Three stars. Rated R, for profanity and sexual candor
By Derrick Bang
John Carpenter and Dan O’Bannon collaborated on a 16mm short film initially called Planetfall while students at USC’s film school in the early 1970s; it was expanded for theatrical release in 1974, now titled Dark Star, and quickly became a cult classic. Carpenter went on to a lucrative career highlighted by Halloween and Escape from New York; O’Bannon made his bones as a screenwriter, notably with Alien and many other horror and sci-fi projects.
A few years earlier, in 1967, George Lucas made a 15-minute short titled THX 1138 4EB, also while a student at USC’s film school. It, too, was expanded to feature length with a slightly shorter title — THX 1138 — and was released commercially in 1971, now starring Robert Duvall and Donald Pleasence, and became both a cult classic and Lucas’ first directorial credit. He went on to make American Graffiti and, well, a certain sci-fi epic that took place in a galaxy far, far away.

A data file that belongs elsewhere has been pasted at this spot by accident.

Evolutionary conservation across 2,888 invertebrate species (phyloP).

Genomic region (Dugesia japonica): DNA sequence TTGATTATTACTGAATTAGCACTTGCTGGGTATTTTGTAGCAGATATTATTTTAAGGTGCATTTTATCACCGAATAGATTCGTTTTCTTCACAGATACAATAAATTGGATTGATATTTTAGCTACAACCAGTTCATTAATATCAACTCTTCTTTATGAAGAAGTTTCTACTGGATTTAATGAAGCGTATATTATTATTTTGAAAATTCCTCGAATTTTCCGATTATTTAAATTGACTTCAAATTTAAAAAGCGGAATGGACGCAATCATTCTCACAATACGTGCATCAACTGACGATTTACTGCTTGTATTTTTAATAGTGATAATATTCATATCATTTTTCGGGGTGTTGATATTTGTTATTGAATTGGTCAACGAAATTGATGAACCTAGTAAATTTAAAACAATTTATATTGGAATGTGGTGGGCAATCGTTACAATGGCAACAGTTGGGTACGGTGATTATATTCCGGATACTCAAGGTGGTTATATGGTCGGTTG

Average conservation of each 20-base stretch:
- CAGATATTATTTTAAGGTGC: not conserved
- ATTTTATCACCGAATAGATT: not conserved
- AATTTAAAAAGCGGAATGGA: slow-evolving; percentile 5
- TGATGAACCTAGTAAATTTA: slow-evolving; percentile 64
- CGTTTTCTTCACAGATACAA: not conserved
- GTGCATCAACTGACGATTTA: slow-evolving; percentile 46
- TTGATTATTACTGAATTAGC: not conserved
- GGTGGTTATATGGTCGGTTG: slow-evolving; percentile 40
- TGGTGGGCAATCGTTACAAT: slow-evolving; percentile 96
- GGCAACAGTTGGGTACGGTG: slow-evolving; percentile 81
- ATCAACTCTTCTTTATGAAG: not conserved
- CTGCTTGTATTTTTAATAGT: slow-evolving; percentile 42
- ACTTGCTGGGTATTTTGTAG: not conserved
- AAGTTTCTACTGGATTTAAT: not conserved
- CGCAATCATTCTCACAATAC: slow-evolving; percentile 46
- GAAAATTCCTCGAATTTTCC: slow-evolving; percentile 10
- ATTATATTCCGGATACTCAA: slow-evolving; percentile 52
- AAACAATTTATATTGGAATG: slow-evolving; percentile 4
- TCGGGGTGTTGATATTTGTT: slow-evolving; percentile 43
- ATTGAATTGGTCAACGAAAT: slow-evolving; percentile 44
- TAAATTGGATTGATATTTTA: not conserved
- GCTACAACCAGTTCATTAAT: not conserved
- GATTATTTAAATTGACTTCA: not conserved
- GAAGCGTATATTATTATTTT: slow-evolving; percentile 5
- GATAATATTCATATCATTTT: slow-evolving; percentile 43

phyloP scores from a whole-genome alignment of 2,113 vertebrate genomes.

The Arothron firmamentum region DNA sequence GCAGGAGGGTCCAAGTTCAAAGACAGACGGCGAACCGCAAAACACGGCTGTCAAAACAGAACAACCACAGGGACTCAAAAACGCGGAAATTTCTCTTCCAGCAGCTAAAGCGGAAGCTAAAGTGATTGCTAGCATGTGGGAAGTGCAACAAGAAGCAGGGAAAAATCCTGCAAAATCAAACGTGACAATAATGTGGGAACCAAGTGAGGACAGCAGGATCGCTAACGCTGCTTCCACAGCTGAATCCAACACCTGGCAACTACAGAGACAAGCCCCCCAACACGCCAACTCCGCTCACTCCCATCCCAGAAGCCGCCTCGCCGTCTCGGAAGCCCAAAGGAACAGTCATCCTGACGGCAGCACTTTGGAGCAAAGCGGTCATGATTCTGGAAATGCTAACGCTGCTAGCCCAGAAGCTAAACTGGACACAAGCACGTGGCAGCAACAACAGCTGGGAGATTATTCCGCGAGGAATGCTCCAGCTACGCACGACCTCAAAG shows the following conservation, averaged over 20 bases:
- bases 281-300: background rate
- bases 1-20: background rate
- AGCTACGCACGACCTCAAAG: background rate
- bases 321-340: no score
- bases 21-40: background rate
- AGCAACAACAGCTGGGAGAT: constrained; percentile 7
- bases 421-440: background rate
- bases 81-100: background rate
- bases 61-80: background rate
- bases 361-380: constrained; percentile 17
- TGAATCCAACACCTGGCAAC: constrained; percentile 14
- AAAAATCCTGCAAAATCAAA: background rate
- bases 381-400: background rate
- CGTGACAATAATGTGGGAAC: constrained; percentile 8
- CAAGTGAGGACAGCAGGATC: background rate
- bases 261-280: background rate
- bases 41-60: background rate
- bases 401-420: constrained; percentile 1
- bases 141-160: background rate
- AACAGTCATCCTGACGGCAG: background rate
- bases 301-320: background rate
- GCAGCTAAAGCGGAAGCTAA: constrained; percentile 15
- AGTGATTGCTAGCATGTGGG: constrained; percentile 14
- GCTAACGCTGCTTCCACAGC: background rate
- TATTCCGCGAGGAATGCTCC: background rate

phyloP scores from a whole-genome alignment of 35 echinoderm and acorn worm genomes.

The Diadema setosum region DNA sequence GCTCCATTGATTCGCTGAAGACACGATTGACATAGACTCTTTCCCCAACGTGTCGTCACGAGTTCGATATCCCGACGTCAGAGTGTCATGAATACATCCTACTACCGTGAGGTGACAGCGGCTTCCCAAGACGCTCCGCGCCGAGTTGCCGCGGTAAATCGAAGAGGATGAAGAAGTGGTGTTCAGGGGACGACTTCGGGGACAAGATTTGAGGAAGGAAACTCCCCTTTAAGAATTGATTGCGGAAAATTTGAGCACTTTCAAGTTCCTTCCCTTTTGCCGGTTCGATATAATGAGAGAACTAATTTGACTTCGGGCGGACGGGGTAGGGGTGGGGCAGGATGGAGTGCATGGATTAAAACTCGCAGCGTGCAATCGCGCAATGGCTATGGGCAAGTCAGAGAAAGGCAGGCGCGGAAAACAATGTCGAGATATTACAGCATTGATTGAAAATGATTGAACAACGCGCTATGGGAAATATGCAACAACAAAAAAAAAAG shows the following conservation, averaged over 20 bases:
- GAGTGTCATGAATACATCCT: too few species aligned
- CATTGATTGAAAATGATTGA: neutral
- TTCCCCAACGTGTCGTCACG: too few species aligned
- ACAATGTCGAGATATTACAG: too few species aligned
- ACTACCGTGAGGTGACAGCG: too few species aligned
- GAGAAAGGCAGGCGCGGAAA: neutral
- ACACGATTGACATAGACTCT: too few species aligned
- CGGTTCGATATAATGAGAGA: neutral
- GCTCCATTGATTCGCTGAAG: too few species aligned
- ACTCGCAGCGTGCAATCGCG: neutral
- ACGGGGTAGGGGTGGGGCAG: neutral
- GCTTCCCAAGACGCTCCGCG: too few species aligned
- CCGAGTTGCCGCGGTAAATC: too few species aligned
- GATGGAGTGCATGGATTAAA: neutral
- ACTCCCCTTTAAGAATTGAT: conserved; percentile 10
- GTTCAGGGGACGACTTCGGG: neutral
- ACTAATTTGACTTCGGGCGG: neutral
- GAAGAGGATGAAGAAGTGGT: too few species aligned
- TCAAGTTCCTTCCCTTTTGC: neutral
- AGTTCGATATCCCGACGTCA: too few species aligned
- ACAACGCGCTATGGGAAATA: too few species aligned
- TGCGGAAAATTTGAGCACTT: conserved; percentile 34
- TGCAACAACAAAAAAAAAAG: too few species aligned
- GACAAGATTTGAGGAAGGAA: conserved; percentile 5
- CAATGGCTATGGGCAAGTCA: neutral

Obvious Child began life in 2009, as a 23-minute short film written by Anna Bean, Karen Maine and Gillian Robespierre, and directed by Robespierre. Encouraging reviews at various film festivals encouraged Robespierre and star Jenny Slate to re-make the film for feature release, with an expanded cast and running time. A Kickstarter campaign raised the funds to get it placed at the Sundance Film Festival earlier this year, where indie distributor A24 picked it up and now has brought it to a theater near you.
Its occasional merits aside, however, I rather doubt Robespierre will go on to the sort of career enjoyed by Carpenter, O’Bannon and Lucas.
Slate, however, should get a pretty good bump. She’s been all over TV for the past five years, from Saturday Night Live and Late Night with Jimmy Fallon, to House of Lies and Parks and Recreation. She capably handles a big-screen starring role here, establishing a warm and delectably snarky persona.
Moving forward, though, she needs better material.
The major problem is that Obvious Child still feels like a 23-minute film, albeit one that has been padded with a lot of extraneous “stuff” in order to beef it up into an 84-minute feature. Several sequences do little but fill time, to the detriment of the story being told, and at least one sidebar is completely pointless.
And since Robespierre now has taken the primary scripting credit for this longer version, she’s clearly the one to blame. Perhaps she shouldn’t have been so quick to dismiss Maine and Bean (although Maine and newcomer Elisabeth Holm do share a “story by” credit here).